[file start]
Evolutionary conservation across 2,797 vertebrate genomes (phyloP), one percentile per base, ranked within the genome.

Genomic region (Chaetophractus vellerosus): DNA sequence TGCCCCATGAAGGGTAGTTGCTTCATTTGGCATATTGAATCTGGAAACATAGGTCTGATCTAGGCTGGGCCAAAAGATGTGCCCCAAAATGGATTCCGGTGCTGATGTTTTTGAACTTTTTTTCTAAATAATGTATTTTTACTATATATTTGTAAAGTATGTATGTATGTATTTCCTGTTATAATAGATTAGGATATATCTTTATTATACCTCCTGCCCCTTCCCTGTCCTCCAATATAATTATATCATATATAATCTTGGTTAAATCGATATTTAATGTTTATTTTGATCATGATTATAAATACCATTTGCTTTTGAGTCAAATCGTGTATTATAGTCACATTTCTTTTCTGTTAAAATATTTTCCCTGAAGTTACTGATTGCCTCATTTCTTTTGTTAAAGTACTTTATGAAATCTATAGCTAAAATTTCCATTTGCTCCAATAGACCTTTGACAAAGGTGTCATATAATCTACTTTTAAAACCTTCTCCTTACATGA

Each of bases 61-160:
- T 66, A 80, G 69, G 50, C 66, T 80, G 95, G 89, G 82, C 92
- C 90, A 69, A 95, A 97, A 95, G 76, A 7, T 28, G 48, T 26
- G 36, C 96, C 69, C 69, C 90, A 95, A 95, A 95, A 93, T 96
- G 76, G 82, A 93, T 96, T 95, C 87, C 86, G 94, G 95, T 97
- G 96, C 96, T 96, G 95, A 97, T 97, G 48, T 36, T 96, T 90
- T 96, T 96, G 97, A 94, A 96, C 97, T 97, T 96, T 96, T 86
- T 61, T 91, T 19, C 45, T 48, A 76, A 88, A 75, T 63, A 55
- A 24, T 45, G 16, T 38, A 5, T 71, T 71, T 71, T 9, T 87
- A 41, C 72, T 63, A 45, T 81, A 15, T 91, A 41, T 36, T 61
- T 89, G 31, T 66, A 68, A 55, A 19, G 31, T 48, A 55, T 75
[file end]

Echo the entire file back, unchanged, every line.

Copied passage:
Evolutionary conservation across 2,797 vertebrate genomes (phyloP), one percentile per base, ranked within the genome.

Genomic region (Chaetophractus vellerosus): DNA sequence TGCCCCATGAAGGGTAGTTGCTTCATTTGGCATATTGAATCTGGAAACATAGGTCTGATCTAGGCTGGGCCAAAAGATGTGCCCCAAAATGGATTCCGGTGCTGATGTTTTTGAACTTTTTTTCTAAATAATGTATTTTTACTATATATTTGTAAAGTATGTATGTATGTATTTCCTGTTATAATAGATTAGGATATATCTTTATTATACCTCCTGCCCCTTCCCTGTCCTCCAATATAATTATATCATATATAATCTTGGTTAAATCGATATTTAATGTTTATTTTGATCATGATTATAAATACCATTTGCTTTTGAGTCAAATCGTGTATTATAGTCACATTTCTTTTCTGTTAAAATATTTTCCCTGAAGTTACTGATTGCCTCATTTCTTTTGTTAAAGTACTTTATGAAATCTATAGCTAAAATTTCCATTTGCTCCAATAGACCTTTGACAAAGGTGTCATATAATCTACTTTTAAAACCTTCTCCTTACATGA

Each of bases 61-160:
- T 66, A 80, G 69, G 50, C 66, T 80, G 95, G 89, G 82, C 92
- C 90, A 69, A 95, A 97, A 95, G 76, A 7, T 28, G 48, T 26
- G 36, C 96, C 69, C 69, C 90, A 95, A 95, A 95, A 93, T 96
- G 76, G 82, A 93, T 96, T 95, C 87, C 86, G 94, G 95, T 97
- G 96, C 96, T 96, G 95, A 97, T 97, G 48, T 36, T 96, T 90
- T 96, T 96, G 97, A 94, A 96, C 97, T 97, T 96, T 96, T 86
- T 61, T 91, T 19, C 45, T 48, A 76, A 88, A 75, T 63, A 55
- A 24, T 45, G 16, T 38, A 5, T 71, T 71, T 71, T 9, T 87
- A 41, C 72, T 63, A 45, T 81, A 15, T 91, A 41, T 36, T 61
- T 89, G 31, T 66, A 68, A 55, A 19, G 31, T 48, A 55, T 75